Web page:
Digital Radio Avoids Falling Off a Cliff

One of the classic problems with digital technology is what is known as the "cliff effect": when digital signals reach their limits, they don't fail gracefully like analog ones do---they go off a cliff and crash hard. Not only has the tendency for digital signals to exhibit their limitations noisily in the audio recording and playback environment been a problem for engineers and listeners, the effect on the digital broadcast industry has been tough to circumvent as well---until now.

Last week, Lucent Digital Radio, a wholly owned venture of Lucent Technologies, announced a technical advance in its In-Band On-Channel (IBOC) Digital Audio Broadcast (DAB) system that they claim solves the problem of providing high-quality digital audio reception over a coverage area equal to that of current analog FM stations. Lucent Digital Radio also announced that it will offer digital radio broadcasters royalty-free licenses for its IBOC DAB system, which will be field-tested this year.

Lucent Digital Radio's advancement, called Multi-Streaming, is based on what the company describes as "state-of-the-art capabilities in audio and wireless channel coding technologies" from Lucent's Bell Labs, and allows for the "best-quality" FM audio to be delivered over a wide coverage area, even under impaired channel conditions. "This new advancement with Multi-Streaming now makes possible a fully digital solution to IBOC even in the hybrid mode, eliminating the need for receivers to fall back on the analog signal," said Suren Pai, president of Lucent Digital Radio.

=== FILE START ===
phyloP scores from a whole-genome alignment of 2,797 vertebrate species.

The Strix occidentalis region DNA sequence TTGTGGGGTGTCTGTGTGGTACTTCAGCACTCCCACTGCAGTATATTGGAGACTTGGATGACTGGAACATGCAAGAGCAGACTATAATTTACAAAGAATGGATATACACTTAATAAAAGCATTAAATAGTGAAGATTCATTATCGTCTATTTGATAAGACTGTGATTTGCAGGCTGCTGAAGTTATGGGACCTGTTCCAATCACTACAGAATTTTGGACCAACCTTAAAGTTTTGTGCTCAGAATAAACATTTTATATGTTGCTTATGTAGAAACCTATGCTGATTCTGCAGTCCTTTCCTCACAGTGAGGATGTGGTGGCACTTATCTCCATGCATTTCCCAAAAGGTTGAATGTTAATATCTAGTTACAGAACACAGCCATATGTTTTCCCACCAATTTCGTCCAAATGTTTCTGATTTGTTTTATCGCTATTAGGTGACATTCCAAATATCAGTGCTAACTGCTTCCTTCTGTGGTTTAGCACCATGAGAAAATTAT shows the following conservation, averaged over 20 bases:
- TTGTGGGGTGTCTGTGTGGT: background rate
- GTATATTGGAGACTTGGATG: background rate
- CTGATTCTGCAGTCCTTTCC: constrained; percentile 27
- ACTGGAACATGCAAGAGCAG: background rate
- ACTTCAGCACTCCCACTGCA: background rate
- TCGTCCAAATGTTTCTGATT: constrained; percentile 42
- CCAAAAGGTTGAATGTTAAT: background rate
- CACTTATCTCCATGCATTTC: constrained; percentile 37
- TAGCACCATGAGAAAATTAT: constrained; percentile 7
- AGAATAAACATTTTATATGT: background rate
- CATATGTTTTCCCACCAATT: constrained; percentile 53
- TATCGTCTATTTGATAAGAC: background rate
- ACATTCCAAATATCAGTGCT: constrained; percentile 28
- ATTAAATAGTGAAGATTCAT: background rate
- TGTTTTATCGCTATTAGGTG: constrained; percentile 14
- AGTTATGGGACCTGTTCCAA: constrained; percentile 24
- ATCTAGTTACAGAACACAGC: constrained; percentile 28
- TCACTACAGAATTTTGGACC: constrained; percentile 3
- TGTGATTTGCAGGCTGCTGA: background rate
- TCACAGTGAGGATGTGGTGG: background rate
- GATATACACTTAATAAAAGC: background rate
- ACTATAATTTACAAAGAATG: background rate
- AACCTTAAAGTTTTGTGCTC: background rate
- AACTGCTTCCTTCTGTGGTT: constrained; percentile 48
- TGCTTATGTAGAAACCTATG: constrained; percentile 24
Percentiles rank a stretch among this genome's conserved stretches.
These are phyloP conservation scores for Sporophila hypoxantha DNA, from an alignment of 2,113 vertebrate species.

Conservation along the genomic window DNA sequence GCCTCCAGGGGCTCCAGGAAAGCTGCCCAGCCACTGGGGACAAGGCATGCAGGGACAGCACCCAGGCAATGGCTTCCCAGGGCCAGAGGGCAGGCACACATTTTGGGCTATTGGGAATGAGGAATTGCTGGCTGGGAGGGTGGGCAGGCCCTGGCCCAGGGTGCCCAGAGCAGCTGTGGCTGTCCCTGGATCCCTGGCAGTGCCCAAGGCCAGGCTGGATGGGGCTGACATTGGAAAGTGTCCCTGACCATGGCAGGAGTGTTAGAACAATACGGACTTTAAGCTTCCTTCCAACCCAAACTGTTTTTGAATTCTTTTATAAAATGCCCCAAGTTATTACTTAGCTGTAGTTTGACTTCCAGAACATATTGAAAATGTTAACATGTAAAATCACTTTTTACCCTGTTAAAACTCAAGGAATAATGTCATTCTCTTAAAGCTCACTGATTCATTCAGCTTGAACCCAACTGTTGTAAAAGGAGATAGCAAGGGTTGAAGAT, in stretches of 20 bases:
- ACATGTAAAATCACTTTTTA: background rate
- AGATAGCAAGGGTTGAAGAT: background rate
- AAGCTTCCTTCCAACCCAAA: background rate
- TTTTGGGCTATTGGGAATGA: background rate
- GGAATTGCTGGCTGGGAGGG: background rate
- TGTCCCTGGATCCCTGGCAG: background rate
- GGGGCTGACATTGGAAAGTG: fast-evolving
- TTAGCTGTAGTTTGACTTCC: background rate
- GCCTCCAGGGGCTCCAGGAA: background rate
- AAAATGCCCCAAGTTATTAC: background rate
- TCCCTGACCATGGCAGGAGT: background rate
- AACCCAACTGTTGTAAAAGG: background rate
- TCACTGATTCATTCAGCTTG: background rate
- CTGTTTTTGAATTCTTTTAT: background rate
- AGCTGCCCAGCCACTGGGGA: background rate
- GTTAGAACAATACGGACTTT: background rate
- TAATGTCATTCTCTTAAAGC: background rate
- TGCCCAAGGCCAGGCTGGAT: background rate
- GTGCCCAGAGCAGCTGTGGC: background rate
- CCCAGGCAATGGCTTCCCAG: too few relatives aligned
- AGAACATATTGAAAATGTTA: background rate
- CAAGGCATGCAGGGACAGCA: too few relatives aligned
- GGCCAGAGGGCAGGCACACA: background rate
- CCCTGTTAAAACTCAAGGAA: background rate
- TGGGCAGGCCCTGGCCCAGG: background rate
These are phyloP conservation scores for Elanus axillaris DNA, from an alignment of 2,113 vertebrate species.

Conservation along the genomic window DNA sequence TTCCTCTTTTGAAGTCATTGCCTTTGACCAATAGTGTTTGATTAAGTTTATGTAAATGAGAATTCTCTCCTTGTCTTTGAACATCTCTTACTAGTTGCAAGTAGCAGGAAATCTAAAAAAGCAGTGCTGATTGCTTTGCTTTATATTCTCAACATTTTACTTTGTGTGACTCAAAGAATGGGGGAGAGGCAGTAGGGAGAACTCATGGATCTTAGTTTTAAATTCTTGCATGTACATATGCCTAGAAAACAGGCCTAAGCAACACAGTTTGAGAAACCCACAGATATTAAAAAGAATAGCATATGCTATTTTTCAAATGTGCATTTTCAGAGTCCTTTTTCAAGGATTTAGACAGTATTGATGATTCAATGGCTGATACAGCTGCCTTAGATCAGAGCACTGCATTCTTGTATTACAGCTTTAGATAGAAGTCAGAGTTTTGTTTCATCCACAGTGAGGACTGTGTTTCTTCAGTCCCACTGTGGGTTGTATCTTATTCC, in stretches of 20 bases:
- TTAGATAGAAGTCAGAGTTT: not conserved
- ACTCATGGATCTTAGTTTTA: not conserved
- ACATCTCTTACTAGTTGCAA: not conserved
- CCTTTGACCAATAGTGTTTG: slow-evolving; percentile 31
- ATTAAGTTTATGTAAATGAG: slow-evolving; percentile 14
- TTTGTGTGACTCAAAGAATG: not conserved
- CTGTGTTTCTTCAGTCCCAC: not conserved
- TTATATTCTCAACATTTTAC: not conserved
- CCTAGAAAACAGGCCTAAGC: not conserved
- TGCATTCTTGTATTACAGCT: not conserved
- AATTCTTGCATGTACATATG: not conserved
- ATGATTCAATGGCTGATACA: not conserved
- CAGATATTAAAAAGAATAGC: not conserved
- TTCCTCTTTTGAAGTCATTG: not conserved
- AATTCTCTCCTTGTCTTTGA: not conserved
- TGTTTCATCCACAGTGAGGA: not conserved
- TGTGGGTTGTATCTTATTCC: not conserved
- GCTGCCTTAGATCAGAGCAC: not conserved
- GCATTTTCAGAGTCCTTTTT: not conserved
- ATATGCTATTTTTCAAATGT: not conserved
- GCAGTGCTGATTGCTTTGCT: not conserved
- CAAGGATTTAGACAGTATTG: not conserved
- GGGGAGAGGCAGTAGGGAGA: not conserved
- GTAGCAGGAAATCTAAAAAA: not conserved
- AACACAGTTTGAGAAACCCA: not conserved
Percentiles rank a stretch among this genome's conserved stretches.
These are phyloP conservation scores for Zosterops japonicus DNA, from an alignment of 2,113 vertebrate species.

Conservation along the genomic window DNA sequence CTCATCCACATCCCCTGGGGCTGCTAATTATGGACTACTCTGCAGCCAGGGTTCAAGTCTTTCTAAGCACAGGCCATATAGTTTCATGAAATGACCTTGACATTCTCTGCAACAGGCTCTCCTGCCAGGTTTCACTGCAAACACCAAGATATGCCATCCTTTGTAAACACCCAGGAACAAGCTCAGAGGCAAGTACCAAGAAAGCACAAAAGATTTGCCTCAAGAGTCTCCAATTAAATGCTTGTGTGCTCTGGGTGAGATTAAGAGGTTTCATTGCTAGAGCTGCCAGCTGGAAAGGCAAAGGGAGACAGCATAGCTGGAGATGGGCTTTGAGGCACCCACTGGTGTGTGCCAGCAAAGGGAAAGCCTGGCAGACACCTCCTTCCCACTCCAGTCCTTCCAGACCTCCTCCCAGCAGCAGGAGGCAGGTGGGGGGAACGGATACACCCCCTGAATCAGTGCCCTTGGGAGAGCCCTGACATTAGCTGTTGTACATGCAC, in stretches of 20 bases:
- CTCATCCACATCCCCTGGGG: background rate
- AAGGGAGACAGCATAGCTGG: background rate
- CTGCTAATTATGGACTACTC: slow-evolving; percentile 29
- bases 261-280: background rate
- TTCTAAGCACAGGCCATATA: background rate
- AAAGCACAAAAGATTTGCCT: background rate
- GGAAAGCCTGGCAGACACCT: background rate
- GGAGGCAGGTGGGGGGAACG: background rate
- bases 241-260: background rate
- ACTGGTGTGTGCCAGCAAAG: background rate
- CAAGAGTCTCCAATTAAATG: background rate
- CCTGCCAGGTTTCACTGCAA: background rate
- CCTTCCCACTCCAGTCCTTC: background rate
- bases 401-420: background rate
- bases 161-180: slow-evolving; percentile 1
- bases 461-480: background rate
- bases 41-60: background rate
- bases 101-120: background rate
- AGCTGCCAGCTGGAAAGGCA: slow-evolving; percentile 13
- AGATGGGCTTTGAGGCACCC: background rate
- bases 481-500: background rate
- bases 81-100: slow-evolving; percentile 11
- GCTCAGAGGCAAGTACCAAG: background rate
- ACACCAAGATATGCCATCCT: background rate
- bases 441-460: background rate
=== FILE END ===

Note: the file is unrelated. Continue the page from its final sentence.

Multi-Streaming, developed recently by Lucent Digital Radio's technical team, is intended to allow new IBOC receivers to transparently reconstruct the digital signal to deliver the best-quality sound possible anywhere in the service area for a broadcast. So far, digital broadcast systems designed to operate during a multi-year transition period from analog to digital could be received in just a portion of the analog service area. With Lucent's new approach, the digital signal will be receivable throughout the current analog service area.

Lucent claims that with Multi-Streaming, the digital signal emulates the graceful degradation characteristics of analog signals, instead of the annoying "cliff effects" or "digital drop-outs" experienced by earlier digital systems. Lucent says this allows for high-quality digital audio even at the edge of analog coverage. The company further states that the Multi-Streaming approach works with both AM and FM IBOC systems and is integrated with Lucent's Perceptual Audio Coder. The PAC encoder converts analog audio signals into a digital signal, then compresses the data by a ratio of at least 15:1 at bit rates lower than 96 kilobits per second (Kbps).